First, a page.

The letter, dated Jan. 12, 1977, was written from King William’s Town regarding the death and investigation of Black Consciousness Movement (BCM) member Mapetla Mohapi.
The South African government barred Biko from leaving King William’s Town because it viewed the BCM as a threat and wanted to stop Biko from organizing anti-Apartheid activities around the country.
He requested permission to meet with Mohapi’s attorneys regarding his inquest, since he died in police custody in 1976.
“I have been asked by the attorney representing the Mohapi family in the above matter to make myself available for consultations on the 16th January with their Counsel as well as attend the inquest which has been set down for the 17th and 18th January. / Kindly grant me the necessary permission to enter the premises of the King William’s Town Magistrate’s Court on the relevant dates and to attend the consultations, which will be held somewhere in King William’s Town. I do not as yet know where exactly Mr Mxenge plans to have the consultation.”
Months later, on Sept. 12, 1977, Biko was beaten to death by South African police forces.
Photo courtesy of Nate D. Sanders Auctions.
According to report gathered by OkayAfrica in which they touched base Wednesday with Nate D. Sanders Auction Manager Michael Kirk to inquire if any cultural establishment or the South African government has contacted the auction house regarding the letter.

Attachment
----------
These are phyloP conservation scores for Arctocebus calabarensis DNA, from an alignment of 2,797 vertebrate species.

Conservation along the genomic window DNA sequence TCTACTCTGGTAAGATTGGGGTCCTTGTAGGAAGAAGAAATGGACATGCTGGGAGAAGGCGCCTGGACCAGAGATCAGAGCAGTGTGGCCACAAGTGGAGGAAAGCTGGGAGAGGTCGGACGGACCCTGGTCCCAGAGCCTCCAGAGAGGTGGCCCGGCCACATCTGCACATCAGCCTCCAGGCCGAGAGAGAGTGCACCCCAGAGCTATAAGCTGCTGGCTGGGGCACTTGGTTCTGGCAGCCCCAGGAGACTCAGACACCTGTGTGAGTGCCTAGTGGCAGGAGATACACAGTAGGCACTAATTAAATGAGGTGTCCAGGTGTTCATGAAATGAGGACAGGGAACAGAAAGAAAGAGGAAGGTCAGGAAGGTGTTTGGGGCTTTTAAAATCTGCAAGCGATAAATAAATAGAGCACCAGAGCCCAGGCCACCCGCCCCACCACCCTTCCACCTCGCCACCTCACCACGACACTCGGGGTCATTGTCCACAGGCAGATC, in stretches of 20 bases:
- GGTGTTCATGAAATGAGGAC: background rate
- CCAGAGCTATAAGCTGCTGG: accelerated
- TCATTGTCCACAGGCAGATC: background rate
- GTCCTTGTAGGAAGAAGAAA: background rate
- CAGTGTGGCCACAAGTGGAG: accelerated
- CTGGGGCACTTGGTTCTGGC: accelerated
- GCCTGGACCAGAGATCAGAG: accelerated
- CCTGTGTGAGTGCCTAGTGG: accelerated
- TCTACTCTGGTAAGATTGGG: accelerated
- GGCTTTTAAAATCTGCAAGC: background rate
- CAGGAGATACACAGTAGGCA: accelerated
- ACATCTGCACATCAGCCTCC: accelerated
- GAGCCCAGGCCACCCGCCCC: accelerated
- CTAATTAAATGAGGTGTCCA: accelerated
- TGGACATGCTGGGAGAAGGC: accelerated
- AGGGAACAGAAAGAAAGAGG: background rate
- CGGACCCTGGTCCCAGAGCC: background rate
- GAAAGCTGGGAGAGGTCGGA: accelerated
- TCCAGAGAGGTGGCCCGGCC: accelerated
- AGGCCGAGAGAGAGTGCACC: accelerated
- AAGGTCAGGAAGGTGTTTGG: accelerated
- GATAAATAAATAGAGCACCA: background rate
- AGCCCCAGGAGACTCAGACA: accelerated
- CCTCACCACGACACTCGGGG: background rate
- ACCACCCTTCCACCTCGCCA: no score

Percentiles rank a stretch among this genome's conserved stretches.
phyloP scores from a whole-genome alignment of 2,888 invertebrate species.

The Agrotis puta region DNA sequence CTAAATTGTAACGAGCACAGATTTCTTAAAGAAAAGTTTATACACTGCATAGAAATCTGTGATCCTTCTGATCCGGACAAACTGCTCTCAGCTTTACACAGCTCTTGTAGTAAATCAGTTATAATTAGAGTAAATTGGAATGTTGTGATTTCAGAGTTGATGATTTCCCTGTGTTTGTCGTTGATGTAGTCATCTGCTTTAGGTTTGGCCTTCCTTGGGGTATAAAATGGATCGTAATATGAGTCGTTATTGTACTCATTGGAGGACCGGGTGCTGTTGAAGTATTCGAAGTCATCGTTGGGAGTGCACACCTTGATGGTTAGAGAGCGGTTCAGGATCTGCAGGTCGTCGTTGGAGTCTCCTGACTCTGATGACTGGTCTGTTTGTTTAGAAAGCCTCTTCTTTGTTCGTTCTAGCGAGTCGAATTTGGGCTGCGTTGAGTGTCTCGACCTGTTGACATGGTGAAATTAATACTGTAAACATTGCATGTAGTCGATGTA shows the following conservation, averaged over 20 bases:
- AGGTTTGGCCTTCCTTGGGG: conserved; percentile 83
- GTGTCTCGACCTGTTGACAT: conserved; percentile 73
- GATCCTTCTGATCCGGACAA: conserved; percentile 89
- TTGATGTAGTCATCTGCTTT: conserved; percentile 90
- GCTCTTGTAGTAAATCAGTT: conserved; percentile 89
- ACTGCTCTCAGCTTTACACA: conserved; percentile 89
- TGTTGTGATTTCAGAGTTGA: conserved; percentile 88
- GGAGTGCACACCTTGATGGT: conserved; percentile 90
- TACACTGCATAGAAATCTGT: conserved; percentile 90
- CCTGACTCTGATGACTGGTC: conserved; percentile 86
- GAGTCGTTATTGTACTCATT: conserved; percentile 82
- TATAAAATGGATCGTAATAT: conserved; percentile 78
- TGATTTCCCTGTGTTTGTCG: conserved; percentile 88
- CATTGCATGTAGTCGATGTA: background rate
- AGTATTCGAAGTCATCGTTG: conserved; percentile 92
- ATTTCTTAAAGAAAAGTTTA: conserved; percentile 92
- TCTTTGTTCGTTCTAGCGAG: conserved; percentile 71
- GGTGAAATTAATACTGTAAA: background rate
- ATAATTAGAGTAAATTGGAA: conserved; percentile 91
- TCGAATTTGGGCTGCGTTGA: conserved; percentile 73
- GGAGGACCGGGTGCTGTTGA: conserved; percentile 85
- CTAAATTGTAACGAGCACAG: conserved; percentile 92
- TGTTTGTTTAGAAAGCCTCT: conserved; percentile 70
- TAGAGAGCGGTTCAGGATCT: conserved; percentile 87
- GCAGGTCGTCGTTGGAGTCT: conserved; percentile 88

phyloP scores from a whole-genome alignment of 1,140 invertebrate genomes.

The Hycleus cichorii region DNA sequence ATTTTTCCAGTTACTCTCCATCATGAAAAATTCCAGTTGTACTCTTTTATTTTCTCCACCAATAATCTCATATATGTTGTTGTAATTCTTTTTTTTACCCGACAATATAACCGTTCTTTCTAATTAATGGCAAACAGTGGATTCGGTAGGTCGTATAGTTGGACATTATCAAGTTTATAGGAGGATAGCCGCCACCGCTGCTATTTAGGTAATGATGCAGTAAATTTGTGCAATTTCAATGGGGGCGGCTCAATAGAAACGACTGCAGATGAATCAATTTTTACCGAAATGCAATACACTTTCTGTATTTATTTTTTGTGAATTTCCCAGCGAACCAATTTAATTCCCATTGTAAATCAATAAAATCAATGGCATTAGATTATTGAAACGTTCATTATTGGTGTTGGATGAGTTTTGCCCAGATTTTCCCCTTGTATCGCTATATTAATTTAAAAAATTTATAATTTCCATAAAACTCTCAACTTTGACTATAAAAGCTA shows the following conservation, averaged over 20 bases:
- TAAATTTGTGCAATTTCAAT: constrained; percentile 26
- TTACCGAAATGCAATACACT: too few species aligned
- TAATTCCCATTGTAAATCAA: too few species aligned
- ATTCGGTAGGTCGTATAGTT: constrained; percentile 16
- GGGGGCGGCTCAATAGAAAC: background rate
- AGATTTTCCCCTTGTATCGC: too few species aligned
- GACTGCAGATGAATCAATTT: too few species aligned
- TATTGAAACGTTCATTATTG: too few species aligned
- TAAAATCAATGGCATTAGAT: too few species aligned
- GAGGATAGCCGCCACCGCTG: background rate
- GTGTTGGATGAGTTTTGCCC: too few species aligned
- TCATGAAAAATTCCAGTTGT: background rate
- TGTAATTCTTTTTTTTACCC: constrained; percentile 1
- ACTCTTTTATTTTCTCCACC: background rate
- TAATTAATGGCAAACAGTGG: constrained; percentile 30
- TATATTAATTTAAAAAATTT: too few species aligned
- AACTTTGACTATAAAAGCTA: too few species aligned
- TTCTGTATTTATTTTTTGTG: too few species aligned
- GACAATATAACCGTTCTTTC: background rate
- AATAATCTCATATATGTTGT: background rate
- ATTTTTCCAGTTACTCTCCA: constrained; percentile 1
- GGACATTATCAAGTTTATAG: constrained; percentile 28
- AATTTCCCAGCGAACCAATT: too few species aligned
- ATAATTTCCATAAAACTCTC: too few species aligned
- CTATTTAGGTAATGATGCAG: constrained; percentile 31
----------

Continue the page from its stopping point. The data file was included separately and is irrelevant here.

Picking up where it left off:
“No official government entities have reached out to us,” Kirk says.
He adds that he hasn’t received much press requests about the letter at the time of our conversation. Kirk also confirms that the letter is authentic.
“It even has the stamp that it was received from the government,” he says. “It’s a unique item. Everyone of course knows Biko’s name; that he was trying to get to the bottom of another activist’s death—not knowing that he was going to experience the same tragic fate. It’s a very poignant letter.”
One would think letters such as this would be permanent fixtures in museums, or national archives. So, how would one put a monetary value on such a rare document?
“It’s tricky,” Kirk answers. “It’s an imprecise science. What we often do is look and see what other items have sold in the past for a particular figure, and so there is generally a range that these things go for. However, it really depends on the content of whatever the object is; the context of what it is. You won’t know until you put it up for auction what collectors value and what they’re interested in.”
Just last month, the National Heritage Council of South Africa tried to prevent a UK-based auction house from selling a letter signed by Biko in 1973.
“This will be a permanent loss to the country’s national memory. The country will lose the piece of evidence to prove that freedom was taken away from even the most reputable leaders and activists at that time,” the Council said in the statement. “We are not going to stand aside and watch the wealthy community exploiting our heritage. The Biko letter should be the property of the state.”
Is this another piece of South African history where steps should be made to ensure its preservation?
Stay tuned for more updates.